Solicitors do have to be cautious in advertising, as they are required to abide by all of the SEC’s rules regarding advertisements.  Typically, the firm prohibits the use of any advertising that has not been pre-approved by the firm.  A firm generally prefers solicitors to use their own networks, as opposed to mass advertising, but that is not always the case.

  

So why would you be interested in becoming a solicitor?  Well, first and foremost for most solicitors, is money.  Take a standard solicitor arrangement currently used by my firm:

 

A.    Any solicitor that refers a client is entitled to 20% of the gross management fee collected from the client, paid out over five years; and

 

B.     Provided the client stays with the firm (e.g.  you get paid if the firm gets paid).

 

By way of example – if Solicitor Steve refers a client to investment firm Y’s strategy, Steve signs up, invests $100,000, and Steve agrees to a 1% fee, then the solicitor would receive $200/year for five years, provided Steve remained a client.  As the fee is tied to the investment, if Steve’s account goes up in value, so does the solicitor fee.  New solicitor’s often think that does not seem like much, but it is actually a significant portion of the investment firm’s revenue.  Advisory fees just are not a large amount when compared to the amount of the investment.  Receiving 20% of annual gross revenue is a significant hit to the firm.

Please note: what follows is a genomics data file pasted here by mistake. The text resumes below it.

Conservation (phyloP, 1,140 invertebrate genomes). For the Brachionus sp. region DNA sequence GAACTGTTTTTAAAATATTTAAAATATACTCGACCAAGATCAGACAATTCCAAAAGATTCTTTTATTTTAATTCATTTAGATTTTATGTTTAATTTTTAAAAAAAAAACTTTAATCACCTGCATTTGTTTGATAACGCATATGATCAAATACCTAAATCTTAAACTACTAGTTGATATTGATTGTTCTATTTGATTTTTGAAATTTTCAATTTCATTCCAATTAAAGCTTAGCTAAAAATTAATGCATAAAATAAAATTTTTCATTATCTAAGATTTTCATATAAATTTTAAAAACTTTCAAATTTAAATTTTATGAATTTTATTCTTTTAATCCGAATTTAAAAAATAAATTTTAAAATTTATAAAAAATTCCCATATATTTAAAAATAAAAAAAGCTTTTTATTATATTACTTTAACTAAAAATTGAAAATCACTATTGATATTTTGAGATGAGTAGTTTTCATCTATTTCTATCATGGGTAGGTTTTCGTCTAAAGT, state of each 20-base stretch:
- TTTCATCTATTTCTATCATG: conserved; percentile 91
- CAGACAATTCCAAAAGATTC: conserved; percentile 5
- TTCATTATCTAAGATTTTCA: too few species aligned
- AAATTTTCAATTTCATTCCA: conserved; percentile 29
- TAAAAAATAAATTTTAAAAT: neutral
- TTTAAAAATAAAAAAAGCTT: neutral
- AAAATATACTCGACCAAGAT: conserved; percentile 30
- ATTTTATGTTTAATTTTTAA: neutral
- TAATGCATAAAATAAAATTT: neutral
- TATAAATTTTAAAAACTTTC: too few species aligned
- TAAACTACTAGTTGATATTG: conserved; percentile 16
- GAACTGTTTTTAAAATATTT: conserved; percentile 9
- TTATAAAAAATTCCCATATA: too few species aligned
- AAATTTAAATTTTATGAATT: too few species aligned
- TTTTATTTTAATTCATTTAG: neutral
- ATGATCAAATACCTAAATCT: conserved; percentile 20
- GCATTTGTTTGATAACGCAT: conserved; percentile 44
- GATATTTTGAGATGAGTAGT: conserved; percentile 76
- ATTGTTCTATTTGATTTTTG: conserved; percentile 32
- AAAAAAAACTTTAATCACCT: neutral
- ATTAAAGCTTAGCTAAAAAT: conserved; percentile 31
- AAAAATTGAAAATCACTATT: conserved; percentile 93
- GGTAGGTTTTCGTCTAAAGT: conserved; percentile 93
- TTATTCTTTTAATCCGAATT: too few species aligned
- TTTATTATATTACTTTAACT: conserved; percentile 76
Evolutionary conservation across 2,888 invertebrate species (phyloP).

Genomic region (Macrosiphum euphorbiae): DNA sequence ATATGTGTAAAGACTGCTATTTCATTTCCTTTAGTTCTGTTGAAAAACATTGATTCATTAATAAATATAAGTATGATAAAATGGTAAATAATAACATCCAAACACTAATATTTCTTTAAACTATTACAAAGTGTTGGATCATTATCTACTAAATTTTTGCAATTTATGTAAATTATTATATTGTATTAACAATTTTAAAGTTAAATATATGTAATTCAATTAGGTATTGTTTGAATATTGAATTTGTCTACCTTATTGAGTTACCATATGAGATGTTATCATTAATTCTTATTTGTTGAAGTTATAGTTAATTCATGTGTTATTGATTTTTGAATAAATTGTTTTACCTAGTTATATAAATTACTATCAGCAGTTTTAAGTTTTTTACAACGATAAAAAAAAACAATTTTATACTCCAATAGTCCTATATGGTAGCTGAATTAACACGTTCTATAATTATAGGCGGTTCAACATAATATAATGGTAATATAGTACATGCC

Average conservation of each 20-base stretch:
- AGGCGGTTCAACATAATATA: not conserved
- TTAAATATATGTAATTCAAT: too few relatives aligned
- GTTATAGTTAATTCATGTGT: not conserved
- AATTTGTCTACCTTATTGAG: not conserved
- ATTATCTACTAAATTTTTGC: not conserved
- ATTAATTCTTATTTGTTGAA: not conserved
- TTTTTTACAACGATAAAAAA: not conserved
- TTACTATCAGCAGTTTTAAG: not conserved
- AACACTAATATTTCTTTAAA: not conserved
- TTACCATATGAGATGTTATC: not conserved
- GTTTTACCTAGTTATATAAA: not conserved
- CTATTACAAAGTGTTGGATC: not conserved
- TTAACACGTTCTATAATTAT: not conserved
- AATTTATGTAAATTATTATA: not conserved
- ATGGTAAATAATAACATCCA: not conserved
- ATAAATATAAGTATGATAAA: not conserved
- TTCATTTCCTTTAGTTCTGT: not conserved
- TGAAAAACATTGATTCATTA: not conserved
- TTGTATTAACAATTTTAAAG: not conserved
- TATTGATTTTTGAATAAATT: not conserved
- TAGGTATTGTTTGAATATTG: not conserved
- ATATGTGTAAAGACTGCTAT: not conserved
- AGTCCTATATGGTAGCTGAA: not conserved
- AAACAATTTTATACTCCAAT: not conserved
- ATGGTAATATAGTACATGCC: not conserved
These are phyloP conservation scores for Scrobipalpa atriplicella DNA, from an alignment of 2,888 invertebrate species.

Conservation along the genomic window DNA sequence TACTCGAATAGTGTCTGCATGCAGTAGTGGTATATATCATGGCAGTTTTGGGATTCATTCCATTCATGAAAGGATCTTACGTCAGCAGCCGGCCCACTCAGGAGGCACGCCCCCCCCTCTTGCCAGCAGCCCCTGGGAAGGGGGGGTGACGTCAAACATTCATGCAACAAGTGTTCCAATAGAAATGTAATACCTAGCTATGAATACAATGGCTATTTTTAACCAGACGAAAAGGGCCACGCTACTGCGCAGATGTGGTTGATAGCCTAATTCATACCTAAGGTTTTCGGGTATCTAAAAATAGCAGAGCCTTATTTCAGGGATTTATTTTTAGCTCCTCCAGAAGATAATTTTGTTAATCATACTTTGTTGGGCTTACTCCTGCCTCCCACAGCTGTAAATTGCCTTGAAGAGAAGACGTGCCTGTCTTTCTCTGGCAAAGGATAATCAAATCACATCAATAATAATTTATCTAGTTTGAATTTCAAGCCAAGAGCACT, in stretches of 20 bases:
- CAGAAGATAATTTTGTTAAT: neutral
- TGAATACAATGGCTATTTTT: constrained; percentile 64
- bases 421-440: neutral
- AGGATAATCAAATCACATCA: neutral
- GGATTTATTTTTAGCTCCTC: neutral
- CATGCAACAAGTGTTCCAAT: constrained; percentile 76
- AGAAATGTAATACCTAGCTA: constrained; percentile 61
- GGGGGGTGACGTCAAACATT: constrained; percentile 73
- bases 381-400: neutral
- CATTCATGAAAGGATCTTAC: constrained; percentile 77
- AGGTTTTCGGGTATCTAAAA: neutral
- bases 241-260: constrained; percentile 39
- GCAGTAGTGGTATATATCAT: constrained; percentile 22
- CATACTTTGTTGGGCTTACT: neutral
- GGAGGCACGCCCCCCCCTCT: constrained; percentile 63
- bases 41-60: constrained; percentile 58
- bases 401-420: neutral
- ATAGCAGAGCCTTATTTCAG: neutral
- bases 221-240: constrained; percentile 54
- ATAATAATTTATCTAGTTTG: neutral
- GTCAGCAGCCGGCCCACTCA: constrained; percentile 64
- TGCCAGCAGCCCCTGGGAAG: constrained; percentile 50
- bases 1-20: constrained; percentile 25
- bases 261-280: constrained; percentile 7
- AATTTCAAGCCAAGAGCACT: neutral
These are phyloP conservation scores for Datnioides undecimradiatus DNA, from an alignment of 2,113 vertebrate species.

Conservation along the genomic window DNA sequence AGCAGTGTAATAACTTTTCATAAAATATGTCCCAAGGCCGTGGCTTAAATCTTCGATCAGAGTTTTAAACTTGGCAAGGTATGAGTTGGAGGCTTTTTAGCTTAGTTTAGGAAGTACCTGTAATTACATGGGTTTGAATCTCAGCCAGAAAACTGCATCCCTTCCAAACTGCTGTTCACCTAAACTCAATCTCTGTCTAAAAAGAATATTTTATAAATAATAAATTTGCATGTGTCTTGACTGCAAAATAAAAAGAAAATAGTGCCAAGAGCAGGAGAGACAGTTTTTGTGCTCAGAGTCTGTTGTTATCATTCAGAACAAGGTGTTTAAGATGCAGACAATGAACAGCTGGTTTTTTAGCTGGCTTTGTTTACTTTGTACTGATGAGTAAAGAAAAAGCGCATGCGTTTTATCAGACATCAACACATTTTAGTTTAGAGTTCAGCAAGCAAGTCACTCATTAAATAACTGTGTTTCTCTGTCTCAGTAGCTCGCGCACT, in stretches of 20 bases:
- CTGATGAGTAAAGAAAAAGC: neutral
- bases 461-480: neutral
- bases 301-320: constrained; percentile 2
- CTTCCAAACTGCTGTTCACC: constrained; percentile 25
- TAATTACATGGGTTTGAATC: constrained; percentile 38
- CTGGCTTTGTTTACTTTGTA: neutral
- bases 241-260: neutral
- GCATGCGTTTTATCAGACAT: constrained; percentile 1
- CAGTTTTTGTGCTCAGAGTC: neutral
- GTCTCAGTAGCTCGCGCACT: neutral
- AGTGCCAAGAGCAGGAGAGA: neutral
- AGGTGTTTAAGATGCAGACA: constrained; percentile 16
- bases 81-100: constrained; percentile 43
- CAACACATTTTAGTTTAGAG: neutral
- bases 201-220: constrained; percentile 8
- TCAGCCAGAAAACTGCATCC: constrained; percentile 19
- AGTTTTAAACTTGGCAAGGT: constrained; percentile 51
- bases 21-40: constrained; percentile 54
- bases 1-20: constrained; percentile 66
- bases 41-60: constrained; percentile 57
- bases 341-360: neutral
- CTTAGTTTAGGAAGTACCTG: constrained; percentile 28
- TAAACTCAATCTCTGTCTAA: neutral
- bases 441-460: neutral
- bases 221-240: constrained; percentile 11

Think of it this way, if you were a solicitor and brought a firm $100m in business, that firm would gross $1m on the year on a 1% fee structure.  You would get $200,000/year (if the investment stayed constant), and the firm has to run its entire business on the remaining $800,000 – paying traders, lawyers, rent, government fees, insurance, client representatives, etc. 

           

Please do not send us an email asking if you can become as solicitor.  The above is for informational purposes.  If and when we want to grow our network of solicitors (likely soon), there will be a post specifically devoted to asking if people would like to be solicitorsThis post is meant to introduce the concept so people can understand what a Solicitor is, how to become one, and understand the payment structure.  Fee free to ask any questions ABOUT solicitors though!

Christopher Welsh is a licensed investment advisor in the State of Texas and is the president of an investment firm, Lorintine Capital, LP which is a general partner of three separate private funds. He is also an attorney practicing in Dallas, Texas. Chris has been practicing since 2006 and is a CERTIFIED FINANCIAL PLANNER™. Working with a CFP® professional represents the highest standard of financial planning advice. He offers investment advice to his clients, both in the law practice and outside of it. Chris has a Bachelor of Science in Economics, a Bachelor of Science in Computer Science from Texas A&M University, and a law degree from Southern Methodist University. Chris manages the Anchor Trades portfolio and oversees Lorintine Capital's distressed real estate debt fund.